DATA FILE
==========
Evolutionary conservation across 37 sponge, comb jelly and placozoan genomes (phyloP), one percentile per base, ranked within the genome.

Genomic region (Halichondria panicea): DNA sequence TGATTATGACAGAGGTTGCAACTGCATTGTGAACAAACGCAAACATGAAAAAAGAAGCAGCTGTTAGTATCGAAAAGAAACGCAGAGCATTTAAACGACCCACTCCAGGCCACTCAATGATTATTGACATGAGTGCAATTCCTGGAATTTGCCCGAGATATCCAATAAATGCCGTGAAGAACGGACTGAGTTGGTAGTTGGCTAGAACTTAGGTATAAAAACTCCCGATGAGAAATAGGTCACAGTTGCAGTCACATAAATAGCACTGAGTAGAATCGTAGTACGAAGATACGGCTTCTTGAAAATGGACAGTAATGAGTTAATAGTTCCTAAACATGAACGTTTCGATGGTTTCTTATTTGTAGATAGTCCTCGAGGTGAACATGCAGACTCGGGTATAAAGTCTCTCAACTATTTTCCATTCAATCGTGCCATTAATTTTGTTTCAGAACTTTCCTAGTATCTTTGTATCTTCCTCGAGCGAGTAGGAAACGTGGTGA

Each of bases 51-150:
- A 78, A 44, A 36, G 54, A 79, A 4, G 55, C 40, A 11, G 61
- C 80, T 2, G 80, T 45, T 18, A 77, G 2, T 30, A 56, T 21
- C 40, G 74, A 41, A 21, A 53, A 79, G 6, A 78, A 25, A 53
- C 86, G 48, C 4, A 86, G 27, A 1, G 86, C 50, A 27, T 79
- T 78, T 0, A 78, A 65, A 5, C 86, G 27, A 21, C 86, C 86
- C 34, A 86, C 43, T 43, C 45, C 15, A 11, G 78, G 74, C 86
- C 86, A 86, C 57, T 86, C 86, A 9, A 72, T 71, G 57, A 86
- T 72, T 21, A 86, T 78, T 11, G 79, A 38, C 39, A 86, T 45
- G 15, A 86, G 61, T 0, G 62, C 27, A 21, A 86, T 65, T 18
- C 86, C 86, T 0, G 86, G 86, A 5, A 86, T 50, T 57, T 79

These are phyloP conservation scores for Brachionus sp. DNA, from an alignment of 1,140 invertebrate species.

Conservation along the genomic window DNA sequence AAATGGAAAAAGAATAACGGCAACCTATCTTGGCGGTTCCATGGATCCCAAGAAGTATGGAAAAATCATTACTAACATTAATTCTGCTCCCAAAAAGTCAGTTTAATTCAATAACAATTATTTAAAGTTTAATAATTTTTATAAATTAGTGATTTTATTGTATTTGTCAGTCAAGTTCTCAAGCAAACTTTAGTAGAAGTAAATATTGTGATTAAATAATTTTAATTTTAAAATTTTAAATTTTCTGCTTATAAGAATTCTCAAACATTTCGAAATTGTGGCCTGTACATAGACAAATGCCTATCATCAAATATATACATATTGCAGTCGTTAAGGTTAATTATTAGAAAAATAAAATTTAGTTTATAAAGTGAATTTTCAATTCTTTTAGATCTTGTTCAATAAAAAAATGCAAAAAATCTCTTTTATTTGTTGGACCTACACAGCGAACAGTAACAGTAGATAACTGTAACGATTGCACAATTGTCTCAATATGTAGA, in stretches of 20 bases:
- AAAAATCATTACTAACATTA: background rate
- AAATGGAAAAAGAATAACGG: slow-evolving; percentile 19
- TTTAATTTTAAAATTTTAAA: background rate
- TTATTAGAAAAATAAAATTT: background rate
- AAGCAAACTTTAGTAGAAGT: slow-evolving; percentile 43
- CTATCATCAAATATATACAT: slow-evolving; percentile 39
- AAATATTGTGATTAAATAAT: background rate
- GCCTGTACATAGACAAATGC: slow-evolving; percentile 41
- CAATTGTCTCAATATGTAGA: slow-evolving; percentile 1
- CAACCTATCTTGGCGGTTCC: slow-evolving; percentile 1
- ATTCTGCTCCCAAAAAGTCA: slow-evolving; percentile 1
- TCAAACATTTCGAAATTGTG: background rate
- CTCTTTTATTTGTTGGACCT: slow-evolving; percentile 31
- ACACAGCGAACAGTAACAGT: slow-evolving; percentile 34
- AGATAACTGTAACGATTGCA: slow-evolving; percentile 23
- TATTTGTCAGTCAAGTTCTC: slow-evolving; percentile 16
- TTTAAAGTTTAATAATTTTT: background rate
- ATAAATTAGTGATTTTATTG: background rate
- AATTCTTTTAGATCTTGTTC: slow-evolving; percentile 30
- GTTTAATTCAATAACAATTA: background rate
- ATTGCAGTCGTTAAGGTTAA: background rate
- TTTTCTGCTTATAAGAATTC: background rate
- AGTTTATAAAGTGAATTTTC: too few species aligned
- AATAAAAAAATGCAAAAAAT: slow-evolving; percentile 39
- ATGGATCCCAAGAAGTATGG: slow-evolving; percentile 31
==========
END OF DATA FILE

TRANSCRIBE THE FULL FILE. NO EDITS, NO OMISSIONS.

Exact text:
Evolutionary conservation across 37 sponge, comb jelly and placozoan genomes (phyloP), one percentile per base, ranked within the genome.

Genomic region (Halichondria panicea): DNA sequence TGATTATGACAGAGGTTGCAACTGCATTGTGAACAAACGCAAACATGAAAAAAGAAGCAGCTGTTAGTATCGAAAAGAAACGCAGAGCATTTAAACGACCCACTCCAGGCCACTCAATGATTATTGACATGAGTGCAATTCCTGGAATTTGCCCGAGATATCCAATAAATGCCGTGAAGAACGGACTGAGTTGGTAGTTGGCTAGAACTTAGGTATAAAAACTCCCGATGAGAAATAGGTCACAGTTGCAGTCACATAAATAGCACTGAGTAGAATCGTAGTACGAAGATACGGCTTCTTGAAAATGGACAGTAATGAGTTAATAGTTCCTAAACATGAACGTTTCGATGGTTTCTTATTTGTAGATAGTCCTCGAGGTGAACATGCAGACTCGGGTATAAAGTCTCTCAACTATTTTCCATTCAATCGTGCCATTAATTTTGTTTCAGAACTTTCCTAGTATCTTTGTATCTTCCTCGAGCGAGTAGGAAACGTGGTGA

Each of bases 51-150:
- A 78, A 44, A 36, G 54, A 79, A 4, G 55, C 40, A 11, G 61
- C 80, T 2, G 80, T 45, T 18, A 77, G 2, T 30, A 56, T 21
- C 40, G 74, A 41, A 21, A 53, A 79, G 6, A 78, A 25, A 53
- C 86, G 48, C 4, A 86, G 27, A 1, G 86, C 50, A 27, T 79
- T 78, T 0, A 78, A 65, A 5, C 86, G 27, A 21, C 86, C 86
- C 34, A 86, C 43, T 43, C 45, C 15, A 11, G 78, G 74, C 86
- C 86, A 86, C 57, T 86, C 86, A 9, A 72, T 71, G 57, A 86
- T 72, T 21, A 86, T 78, T 11, G 79, A 38, C 39, A 86, T 45
- G 15, A 86, G 61, T 0, G 62, C 27, A 21, A 86, T 65, T 18
- C 86, C 86, T 0, G 86, G 86, A 5, A 86, T 50, T 57, T 79

These are phyloP conservation scores for Brachionus sp. DNA, from an alignment of 1,140 invertebrate species.

Conservation along the genomic window DNA sequence AAATGGAAAAAGAATAACGGCAACCTATCTTGGCGGTTCCATGGATCCCAAGAAGTATGGAAAAATCATTACTAACATTAATTCTGCTCCCAAAAAGTCAGTTTAATTCAATAACAATTATTTAAAGTTTAATAATTTTTATAAATTAGTGATTTTATTGTATTTGTCAGTCAAGTTCTCAAGCAAACTTTAGTAGAAGTAAATATTGTGATTAAATAATTTTAATTTTAAAATTTTAAATTTTCTGCTTATAAGAATTCTCAAACATTTCGAAATTGTGGCCTGTACATAGACAAATGCCTATCATCAAATATATACATATTGCAGTCGTTAAGGTTAATTATTAGAAAAATAAAATTTAGTTTATAAAGTGAATTTTCAATTCTTTTAGATCTTGTTCAATAAAAAAATGCAAAAAATCTCTTTTATTTGTTGGACCTACACAGCGAACAGTAACAGTAGATAACTGTAACGATTGCACAATTGTCTCAATATGTAGA, in stretches of 20 bases:
- AAAAATCATTACTAACATTA: background rate
- AAATGGAAAAAGAATAACGG: slow-evolving; percentile 19
- TTTAATTTTAAAATTTTAAA: background rate
- TTATTAGAAAAATAAAATTT: background rate
- AAGCAAACTTTAGTAGAAGT: slow-evolving; percentile 43
- CTATCATCAAATATATACAT: slow-evolving; percentile 39
- AAATATTGTGATTAAATAAT: background rate
- GCCTGTACATAGACAAATGC: slow-evolving; percentile 41
- CAATTGTCTCAATATGTAGA: slow-evolving; percentile 1
- CAACCTATCTTGGCGGTTCC: slow-evolving; percentile 1
- ATTCTGCTCCCAAAAAGTCA: slow-evolving; percentile 1
- TCAAACATTTCGAAATTGTG: background rate
- CTCTTTTATTTGTTGGACCT: slow-evolving; percentile 31
- ACACAGCGAACAGTAACAGT: slow-evolving; percentile 34
- AGATAACTGTAACGATTGCA: slow-evolving; percentile 23
- TATTTGTCAGTCAAGTTCTC: slow-evolving; percentile 16
- TTTAAAGTTTAATAATTTTT: background rate
- ATAAATTAGTGATTTTATTG: background rate
- AATTCTTTTAGATCTTGTTC: slow-evolving; percentile 30
- GTTTAATTCAATAACAATTA: background rate
- ATTGCAGTCGTTAAGGTTAA: background rate
- TTTTCTGCTTATAAGAATTC: background rate
- AGTTTATAAAGTGAATTTTC: too few species aligned
- AATAAAAAAATGCAAAAAAT: slow-evolving; percentile 39
- ATGGATCCCAAGAAGTATGG: slow-evolving; percentile 31